How Social Media Can Impact Your Wrongful Death Claim
WLF Wrongful Death Lawyers Suggests
These days, people post everything they do on social media sites like Facebook, Twitter and Instagram. While it is fun to share photos, activities, plans, ideas and thoughts with real and online friends, you may not have given due consideration to the fact that they can land you in big trouble. If you are pursuing a wrongful death claim, then your social media activities may even ruin your chances of success.
Social Media Posts Can Be Used as Evidence
You and your friends are not the only ones who use social media. Everyone uses them these days, including law enforcement agencies, businesses, insurance companies and the courts. The contents of your social media pages can be used as evidence in the court of law and usually against you, as any wrongful death lawyer will tell you.
Social media can impact your wrongful death claim primarily for two reasons:
- They are discoverable: Whatever you post on your social media page is discoverable, which means everything you post on your social media pages can be collected and used as evidence by the opposing party in the court of law. If there is a video that shows you happily playing golf with your friends on the day after your wife’s death, then it may be used to show that you were not a grieving husband.
- They can be misconstrued: Whatever you post on your social media page case can be misconstrued, which means the opposing party can twist the meaning of your post to suit their own purpose. If there is a photo of you enjoying a coffee break with an attractive co-worker dated a month before your spouse’s death, then it may be used to suggest that you were having an affair when he or she died.
Posts that May Affect Your Wrongful Death Claim
Any kind of posts on your social media page can be used to cast doubt on your version of the story in a lawsuit. But there are basically two types of posts that can ruin your wrongful death claim:
- Photos, videos or status updates that contradict what you have stated in your claim: For example, a video on your Facebook page that shows you dancing happily at a friend’s wedding party just a few day after the death your spouse while you have claimed that his or her death has left you completely devastated.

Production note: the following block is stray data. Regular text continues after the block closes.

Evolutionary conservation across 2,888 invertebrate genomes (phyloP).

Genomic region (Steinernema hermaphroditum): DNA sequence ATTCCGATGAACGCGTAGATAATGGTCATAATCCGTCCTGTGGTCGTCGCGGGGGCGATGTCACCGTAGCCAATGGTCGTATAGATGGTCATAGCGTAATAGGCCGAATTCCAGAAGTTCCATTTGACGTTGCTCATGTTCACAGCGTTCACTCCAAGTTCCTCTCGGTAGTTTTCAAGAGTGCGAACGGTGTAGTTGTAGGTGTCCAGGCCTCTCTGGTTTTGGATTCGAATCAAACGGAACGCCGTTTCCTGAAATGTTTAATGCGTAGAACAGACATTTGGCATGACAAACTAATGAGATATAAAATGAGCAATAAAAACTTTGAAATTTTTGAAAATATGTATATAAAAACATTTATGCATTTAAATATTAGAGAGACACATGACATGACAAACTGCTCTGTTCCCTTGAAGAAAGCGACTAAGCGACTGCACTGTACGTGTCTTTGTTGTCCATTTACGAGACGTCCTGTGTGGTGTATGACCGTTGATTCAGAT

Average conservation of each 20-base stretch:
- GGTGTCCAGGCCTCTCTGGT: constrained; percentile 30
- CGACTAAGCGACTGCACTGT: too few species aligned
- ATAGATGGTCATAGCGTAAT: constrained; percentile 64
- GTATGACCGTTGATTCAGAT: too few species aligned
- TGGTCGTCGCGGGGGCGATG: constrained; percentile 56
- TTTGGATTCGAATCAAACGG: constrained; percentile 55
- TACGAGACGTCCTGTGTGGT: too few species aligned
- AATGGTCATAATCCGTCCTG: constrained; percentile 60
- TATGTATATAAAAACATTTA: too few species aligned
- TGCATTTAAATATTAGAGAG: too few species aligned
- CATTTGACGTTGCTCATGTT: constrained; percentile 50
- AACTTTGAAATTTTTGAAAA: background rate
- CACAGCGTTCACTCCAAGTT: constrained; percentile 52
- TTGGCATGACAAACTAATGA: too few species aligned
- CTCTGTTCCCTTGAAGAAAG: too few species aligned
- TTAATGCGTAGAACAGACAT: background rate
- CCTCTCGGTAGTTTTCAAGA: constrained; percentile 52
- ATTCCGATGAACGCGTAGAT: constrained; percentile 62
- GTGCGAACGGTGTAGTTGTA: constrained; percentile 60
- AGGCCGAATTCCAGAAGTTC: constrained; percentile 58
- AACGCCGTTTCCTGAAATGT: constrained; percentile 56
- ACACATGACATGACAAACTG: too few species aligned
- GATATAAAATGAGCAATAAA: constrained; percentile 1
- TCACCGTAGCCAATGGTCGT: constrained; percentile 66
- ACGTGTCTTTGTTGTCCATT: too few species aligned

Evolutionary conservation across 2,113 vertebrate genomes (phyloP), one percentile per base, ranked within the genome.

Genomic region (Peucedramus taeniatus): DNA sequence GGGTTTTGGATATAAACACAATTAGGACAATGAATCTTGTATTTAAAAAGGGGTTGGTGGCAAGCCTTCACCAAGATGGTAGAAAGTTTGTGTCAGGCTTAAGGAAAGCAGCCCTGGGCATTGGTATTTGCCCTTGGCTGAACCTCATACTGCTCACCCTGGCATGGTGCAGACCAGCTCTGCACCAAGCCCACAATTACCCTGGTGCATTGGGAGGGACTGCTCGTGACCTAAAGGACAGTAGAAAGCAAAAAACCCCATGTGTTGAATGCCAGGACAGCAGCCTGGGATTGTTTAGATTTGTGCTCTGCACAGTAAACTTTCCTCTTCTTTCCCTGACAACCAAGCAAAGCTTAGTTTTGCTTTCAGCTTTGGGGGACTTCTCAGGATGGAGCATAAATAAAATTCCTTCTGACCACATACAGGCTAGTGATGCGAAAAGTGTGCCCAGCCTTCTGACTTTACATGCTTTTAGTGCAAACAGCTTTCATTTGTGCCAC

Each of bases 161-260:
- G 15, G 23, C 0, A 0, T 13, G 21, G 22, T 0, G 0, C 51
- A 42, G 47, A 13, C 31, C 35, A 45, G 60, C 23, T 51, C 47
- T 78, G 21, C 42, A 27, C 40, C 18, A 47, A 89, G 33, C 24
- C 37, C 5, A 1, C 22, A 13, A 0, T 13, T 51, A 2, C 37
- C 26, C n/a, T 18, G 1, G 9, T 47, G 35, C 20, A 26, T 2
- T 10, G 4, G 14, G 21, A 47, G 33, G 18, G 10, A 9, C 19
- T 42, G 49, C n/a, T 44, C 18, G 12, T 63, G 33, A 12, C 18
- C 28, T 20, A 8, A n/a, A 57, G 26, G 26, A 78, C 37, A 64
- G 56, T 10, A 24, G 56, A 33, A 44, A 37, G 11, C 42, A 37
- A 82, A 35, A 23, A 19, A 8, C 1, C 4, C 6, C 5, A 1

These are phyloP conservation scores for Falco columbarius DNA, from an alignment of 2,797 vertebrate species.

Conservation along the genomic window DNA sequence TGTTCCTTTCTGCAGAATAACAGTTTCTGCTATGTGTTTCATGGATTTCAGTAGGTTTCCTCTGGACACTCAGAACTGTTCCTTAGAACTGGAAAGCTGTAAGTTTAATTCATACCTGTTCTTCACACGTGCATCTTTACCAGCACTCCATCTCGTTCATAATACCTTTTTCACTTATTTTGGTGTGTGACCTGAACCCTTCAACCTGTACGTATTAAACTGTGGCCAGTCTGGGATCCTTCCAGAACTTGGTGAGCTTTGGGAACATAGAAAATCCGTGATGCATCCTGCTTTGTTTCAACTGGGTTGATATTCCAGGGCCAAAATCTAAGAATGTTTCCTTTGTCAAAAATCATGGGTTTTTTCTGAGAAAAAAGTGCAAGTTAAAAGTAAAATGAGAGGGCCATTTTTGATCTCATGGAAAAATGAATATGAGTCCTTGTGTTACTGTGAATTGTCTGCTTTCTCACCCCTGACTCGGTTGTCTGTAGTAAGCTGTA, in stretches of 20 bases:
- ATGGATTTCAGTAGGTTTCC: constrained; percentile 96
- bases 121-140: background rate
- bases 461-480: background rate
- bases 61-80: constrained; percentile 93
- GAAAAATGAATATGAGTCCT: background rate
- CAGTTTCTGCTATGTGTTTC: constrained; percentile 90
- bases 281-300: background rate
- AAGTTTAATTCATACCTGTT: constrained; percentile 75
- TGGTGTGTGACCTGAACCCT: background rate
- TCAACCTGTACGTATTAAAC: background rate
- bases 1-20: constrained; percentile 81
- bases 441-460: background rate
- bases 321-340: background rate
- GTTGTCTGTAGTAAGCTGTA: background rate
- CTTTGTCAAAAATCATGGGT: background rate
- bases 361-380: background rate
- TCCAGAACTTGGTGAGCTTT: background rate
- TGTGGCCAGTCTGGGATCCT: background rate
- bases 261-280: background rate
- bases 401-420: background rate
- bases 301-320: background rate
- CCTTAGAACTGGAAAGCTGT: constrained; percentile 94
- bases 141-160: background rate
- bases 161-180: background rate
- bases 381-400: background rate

- Photos, videos or status updates that show you admitting liability (whether deliberately or inadvertently) or wondering whether you were fully or partially to blame for the death: For example, a Facebook status update that says, “Whatever the circumstances leading to my dear wife’s death, my conscience says that I am partially to blame for the accident.”
While some courts may find status updates (written posts) inadmissible, such as the one given in the example above example, it would be difficult for even the best wrongful death lawyer to dispute the hard evidence provided by photos and videos.
How to Protect Yourself on Social Media
When your wrongful death claim is underway, you should take extra precaution to ensure that your social media activities will not affect it negatively. Remember that once you post anything, it may be copied and shared by others and thus may remain in the internet even if you delete it from your own page. Here are some suggestions:
- Do not post anything related to your wrongful death claim, such as comments about the accident, financial details of the claim, and negative comments about the defendant.
- If your social media setting is ‘Public’, change it to ‘Private’.
- Disallow yourself to be tagged in photos, videos and comments posted by other people.
- Block applications that automatically share the information posted in social media.
- If you want to be extra cautious, then deactivate your social media accounts and don’t reactive them until the conclusion of your case.
The bottom line is that you must exercise extreme caution when using your social media; not only when you have a wrongful death claim going on, but at all times. Talk to an experienced wrongful death lawyer for more information about this important issue and more.